- Provisioning-deprovisioning of accounts, certificates, et al
- Properly defining user/device roles and privileges
- Overlooked user accounts bypassing IAM controls
- Unused ‘zombie accounts’ that have not been deleted
- Mushrooming of admin accounts
How can you make your IAM practices cloud-ready?
- Deploy a central key management solution. This should automate key and certificate renewal, removal of unused credentials, and revoking access privileges
- Implement two-factor authentication. This will ensure only authorized users are able to access your cloud network resources
Certain cloud accounts such as that of an IT or network administrator are critical to the operation of your cloud environment. These accounts have the highest level of privileges. If attackers gain access to these accounts, there could be disastrous consequences. The most obvious outcome is a loss of sensitive data, as discussed earlier. Attackers can also commit serious financial fraud, or cause an outage of your production environment resulting in service downtime for customers.
Sensitive accounts could be compromised as a result of phishing attacks, and weak or stolen credentials. The responsibility of implementing safety measures against account hijacking is shared between both the cloud service provider and the customer.
How can you prevent account hijacking?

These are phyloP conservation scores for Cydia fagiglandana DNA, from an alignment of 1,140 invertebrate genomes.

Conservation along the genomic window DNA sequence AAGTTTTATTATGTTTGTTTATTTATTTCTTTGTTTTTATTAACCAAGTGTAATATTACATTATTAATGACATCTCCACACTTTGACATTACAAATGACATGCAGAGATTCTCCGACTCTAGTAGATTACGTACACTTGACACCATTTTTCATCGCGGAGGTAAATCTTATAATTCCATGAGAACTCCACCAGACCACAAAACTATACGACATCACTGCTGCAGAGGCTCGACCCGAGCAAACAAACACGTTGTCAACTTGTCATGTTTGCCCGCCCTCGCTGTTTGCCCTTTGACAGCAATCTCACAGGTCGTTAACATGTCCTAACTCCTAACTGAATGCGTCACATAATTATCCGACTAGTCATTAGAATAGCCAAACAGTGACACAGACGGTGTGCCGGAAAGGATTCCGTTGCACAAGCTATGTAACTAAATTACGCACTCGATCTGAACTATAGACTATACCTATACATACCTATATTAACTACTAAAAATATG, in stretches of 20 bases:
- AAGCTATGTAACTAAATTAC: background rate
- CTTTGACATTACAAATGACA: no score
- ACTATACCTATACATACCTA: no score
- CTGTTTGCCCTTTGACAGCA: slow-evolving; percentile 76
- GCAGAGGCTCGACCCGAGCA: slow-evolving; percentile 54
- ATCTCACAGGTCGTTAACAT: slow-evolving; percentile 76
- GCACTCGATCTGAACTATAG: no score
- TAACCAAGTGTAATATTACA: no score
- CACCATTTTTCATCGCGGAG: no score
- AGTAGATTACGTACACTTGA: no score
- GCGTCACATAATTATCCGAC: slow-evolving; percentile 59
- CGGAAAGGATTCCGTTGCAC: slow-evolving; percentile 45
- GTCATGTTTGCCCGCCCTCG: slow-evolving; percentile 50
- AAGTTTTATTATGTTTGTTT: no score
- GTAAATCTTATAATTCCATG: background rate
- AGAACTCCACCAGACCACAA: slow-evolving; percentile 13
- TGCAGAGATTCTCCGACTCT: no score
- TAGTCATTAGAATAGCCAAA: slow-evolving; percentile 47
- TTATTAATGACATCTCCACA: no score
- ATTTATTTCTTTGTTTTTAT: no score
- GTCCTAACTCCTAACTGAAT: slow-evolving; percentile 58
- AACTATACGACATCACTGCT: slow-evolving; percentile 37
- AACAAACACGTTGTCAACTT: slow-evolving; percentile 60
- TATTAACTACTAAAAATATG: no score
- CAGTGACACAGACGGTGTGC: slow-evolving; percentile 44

- Enforce strict password complexity requirements, and eliminate weak or reused passwords
- Adopt a defense-in-depth approach with strong IAM controls
Limited Cloud Usage Visibility
Like we mentioned earlier, the sheer volume of users and devices in a cloud environment makes it difficult to inventory and monitor the entire expanse of your cloud infrastructure. You could be dealing with several blind spots where malicious activity can go undetected.
This problem of limited usage visibility can be broadly categorized into two types:
- Un-sanctioned app use: Your employees could be using cloud applications without the necessary permissions/clearance from the IT team. Running applications/services in a ‘self-support’ model is termed ‘Shadow IT’. Cloud applications and services operating in an insecure fashion paired with sensitive corporate data is a huge security threat. As many as one-third of all security attacks on companies could originate from shadow IT systems and resources.
- Sanctioned app misuse: Your organizations could lack the ability to analyze how IT-approved applications are being used by insiders, or by malicious users with stolen credentials. In such a scenario, applications are either used without the organization’s explicit permission, or by attackers who target the service through Structured Query Language (SQL) injection, Domain Name System (DNS) attacks and other methods